Deferred income taxes are reported for timing differences between items of income or expense reported in the financial statements and those reported for income tax purposes in accordance with FASB Topic 740, “Accounting for Income Taxes”, which requires the use of the asset/liability method of accounting for income taxes. Deferred income taxes and tax benefits are recognized for the future tax consequences attributable to differences between the financial statement carrying amounts of existing assets and liabilities and their respective tax bases, and for tax loss and credit carry-forwards. Deferred tax assets and liabilities are measured using enacted tax rates expected to apply to taxable income in the years in which those temporary differences are expected to be recovered or settled. The Company provides for deferred taxes for the estimated future tax effects attributable to temporary differences and carry-forwards when realization is more likely than not.
    A valuation allowance has been recorded to fully offset the deferred tax asset even though the Company believes it is more likely than not that the assets will be utilized.
    The Company’s effective tax rate differs from the statutory rates associated with taxing jurisdictions because of permanent and temporary timing differences as well as a valuation allowance.
  Revenue Recognition The Company generates its revenue by selling its nighttime snack products wholesale and direct to consumer.
    All sources of revenue is recorded pursuant to FASB Topic 605 Revenue Recognition, when persuasive evidence of arrangement exists, delivery of services has occurred, the fee is fixed or determinable and collectability is reasonably assured.
    The Company offers sales incentives through various programs, consisting primarily of advertising related credits. The Company records advertising related credits with customers as a reduction to revenue as no identifiable benefit is received in exchange for credits claimed by the customer.
  Concentration of Credit Risk Financial instruments that potentially subject the Company to concentrations of credit risk consist principally of cash deposits at financial institutions. At various times during the year, the Company may exceed the federally insured limits. To mitigate this risk, the Company places its cash deposits only with high credit quality institutions. Management believes the risk of loss is minimal. At December 31, 2017 and June 30, 2017, the Company did not have any uninsured cash deposits.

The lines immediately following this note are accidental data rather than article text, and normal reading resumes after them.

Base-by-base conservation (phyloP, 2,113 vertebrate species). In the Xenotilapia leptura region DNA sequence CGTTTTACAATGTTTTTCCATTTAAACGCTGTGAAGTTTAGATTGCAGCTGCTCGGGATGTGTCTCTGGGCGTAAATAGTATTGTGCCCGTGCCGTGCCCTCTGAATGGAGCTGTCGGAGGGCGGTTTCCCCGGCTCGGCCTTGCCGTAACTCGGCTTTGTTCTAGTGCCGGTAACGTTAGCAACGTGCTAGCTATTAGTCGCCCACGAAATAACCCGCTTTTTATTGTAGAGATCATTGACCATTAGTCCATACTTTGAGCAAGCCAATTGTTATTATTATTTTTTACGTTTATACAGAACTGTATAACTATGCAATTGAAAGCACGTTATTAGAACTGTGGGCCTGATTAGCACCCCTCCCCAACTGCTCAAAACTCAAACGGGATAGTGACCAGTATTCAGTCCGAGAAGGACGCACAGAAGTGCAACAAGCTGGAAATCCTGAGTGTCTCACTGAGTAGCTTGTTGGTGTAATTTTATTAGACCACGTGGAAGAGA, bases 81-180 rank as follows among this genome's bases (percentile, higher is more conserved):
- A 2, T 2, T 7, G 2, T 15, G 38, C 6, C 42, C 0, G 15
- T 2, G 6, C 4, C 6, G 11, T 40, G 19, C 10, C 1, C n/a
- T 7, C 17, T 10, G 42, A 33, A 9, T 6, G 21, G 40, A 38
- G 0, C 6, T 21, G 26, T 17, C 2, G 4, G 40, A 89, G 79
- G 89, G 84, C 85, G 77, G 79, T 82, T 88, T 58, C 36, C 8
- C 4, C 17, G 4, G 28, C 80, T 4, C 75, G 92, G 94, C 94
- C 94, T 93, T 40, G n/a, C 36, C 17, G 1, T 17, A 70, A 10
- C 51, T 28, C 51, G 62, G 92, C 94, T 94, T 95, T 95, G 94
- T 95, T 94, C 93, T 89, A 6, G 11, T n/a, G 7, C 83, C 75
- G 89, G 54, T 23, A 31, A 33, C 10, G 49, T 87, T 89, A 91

Beneficial Conversion Feature

For conventional convertible debt where the rate of conversion is below market value, the Company records any “beneficial conversion feature” (“BCF”) intrinsic value as additional paid in capital and related debt discount.


When the Company records a BCF, the relative fair value of the BCF is recorded as a debt discount against the face amount of the respective debt instrument. The discount is amortized over the life of the debt. If a conversion of the underlying debt occurs, a proportionate share of the unamortized amounts is immediately expensed.

  Debt Issue Costs The Company may pay debt issue costs in connection with raising funds through the issuance of debt whether convertible or not or with other consideration. These costs are recorded as debt discounts and are amortized over the life of the debt to the statement of operations as amortization of debt discount.
  Original Issue Discount If debt is issued with an original issue discount, the original issue discount is recorded to debt discount, reducing the face amount of the note and is amortized over the life of the debt to the statement of operations as amortization of debt discount. If a conversion of the underlying debt occurs, a proportionate share of the unamortized amounts is immediately expensed.
  Valuation of Derivative Instruments ASC 815 “Derivatives and Hedging” requires that embedded derivative instruments be bifurcated and assessed, along with free-standing derivative instruments such as warrants, on their issuance date and measured at their fair value for accounting purposes. In determining the appropriate fair value, the Company uses the Black-Scholes option pricing formula. Upon conversion of a note where the embedded conversion option has been bifurcated and accounted for as a derivative liability, the Company records the shares at fair value, relieves all related notes, derivatives and debt discounts and recognizes a net gain or loss on debt extinguishment.
  Derivative Financial Instruments